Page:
The New Normal of High Prices

The New Normal of High Prices
Consumers shop for meat at a grocery store in Annapolis, Md., on May 16, 2022. (Jim Watson/AFP/Getty Images)
Jeffrey A. Tucker

Beef eaters got some good news over the past several days. Prices are starting to relax a bit for the higher-end cuts. They had become so unaffordable over the past six months that even the most devoted fans of New York strip and fancy filets switched to cheaper roasts and ground beef to satisfy their cravings.

We don’t have to eat bugs just yet!

The hope that this represents a trend is easily dashed, however, when you notice that the price of ground beef is still up 27 percent over the pre-lockdown cost—roughly in line with the price of meat in general—while the prime cuts are up a whopping 32.8 percent. Imagine that: The prices of prime cuts need to fall by a third before we can live in the dream world of 2019 again.

In other words, we are nowhere near back to normal. The intensification of the pain in one class of goods has been reduced. And that is mostly in response to a shift in demand, the substitution of lower-priced cuts from higher-priced beef.

(Data: Federal Reserve Economic Data [FRED], St. Louis Fed; Chart: Jeffrey A. Tucker)
(Data: Federal Reserve Economic Data [FRED], St. Louis Fed; Chart: Jeffrey A. Tucker)

While this is good news for some consumers, it isn't really a sign of anything good overall. And sadly, we are going to have to get used to this.

I’m fascinated by the evolution of psychology around the current inflationary recession. It’s puzzling because most of us can't remember ever having lived through such a thing. Most people I know are expressing nonstop shock at prices on the shelves and for cars, housing, and gas. But these same people aren't ready to recognize the terrible reality that there will be no going back.

Yes, prices for some goods will fall and others will rise. Gas prices are down (for now) while electricity prices are up (for now). That hits our utility bills very hard, which you might already have noticed. Another bill, another shock. We keep being alarmed by this because we have lived through mostly stable prices for most of our lives, only climbing enough to stay with standard-of-living increases such that it’s not been too much of a bother.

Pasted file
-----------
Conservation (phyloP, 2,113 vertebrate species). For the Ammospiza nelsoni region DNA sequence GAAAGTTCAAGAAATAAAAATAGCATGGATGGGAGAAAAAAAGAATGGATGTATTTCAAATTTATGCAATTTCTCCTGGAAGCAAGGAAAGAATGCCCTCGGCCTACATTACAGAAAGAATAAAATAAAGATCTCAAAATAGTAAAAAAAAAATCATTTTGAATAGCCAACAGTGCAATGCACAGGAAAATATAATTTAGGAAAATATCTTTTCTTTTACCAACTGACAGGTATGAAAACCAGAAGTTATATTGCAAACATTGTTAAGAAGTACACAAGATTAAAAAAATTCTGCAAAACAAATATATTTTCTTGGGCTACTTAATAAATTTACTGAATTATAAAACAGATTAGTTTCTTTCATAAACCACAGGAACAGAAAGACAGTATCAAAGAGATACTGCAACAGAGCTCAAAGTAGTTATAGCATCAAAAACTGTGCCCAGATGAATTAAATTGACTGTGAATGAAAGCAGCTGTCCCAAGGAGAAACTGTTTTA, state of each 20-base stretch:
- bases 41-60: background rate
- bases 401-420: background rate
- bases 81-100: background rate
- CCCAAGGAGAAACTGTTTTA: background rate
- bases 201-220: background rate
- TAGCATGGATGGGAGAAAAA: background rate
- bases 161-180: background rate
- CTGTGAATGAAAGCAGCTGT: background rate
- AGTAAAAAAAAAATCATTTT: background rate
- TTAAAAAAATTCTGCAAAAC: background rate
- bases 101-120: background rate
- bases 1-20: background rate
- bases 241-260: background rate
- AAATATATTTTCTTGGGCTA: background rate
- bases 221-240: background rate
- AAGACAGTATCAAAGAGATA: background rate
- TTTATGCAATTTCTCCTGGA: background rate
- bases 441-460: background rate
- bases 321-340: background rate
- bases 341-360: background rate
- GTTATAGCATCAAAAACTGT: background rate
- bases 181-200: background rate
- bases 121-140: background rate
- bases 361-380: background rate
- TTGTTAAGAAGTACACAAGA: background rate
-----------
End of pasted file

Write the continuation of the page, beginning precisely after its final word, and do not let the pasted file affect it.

However, we now have real household income—that is, adjusted for inflation—falling off the cliff month after month, with no end in sight. People are keeping hope alive with the belief that all of this will go away. This simply won't happen. To restore what we remember as normal prices wouldn't require that the Fed reach its target of 2 percent; restoring the pricing world of 2019 would require an overall decline in prices by 14 percent.

That isn't in the cards, at least as a matter of policy.

In other words, barring some dramatic deflation—which Washington would do everything possible to prevent—the new prices in general are the new normal. You could see this on Biden’s face when he announced to the world that last month’s Consumer Price Index was flat for the month, owing to the big decline in oil and gas. To this administration’s way of thinking, a continuation of this trend solves all problems.

Here's an analogy: Let’s say you gain 40 pounds in the course of a year. You decide to diet. You hop on the scale month after month, but there's no change up or down. You decide that is a victory because you have stopped putting on weight. And sure, that’s best, but it isn't possible to declare your weight-loss campaign to have been a triumph.

All during this inflationary period, we’ve wondered how much of this change is induced by supply-chain breakages, market dislocations, and miscoordinations, plus perhaps the Ukraine war, versus old-fashioned monetary depreciation. That matters not only for discovering the cause and effect, but also for forecasting what we can reasonably expect in the future.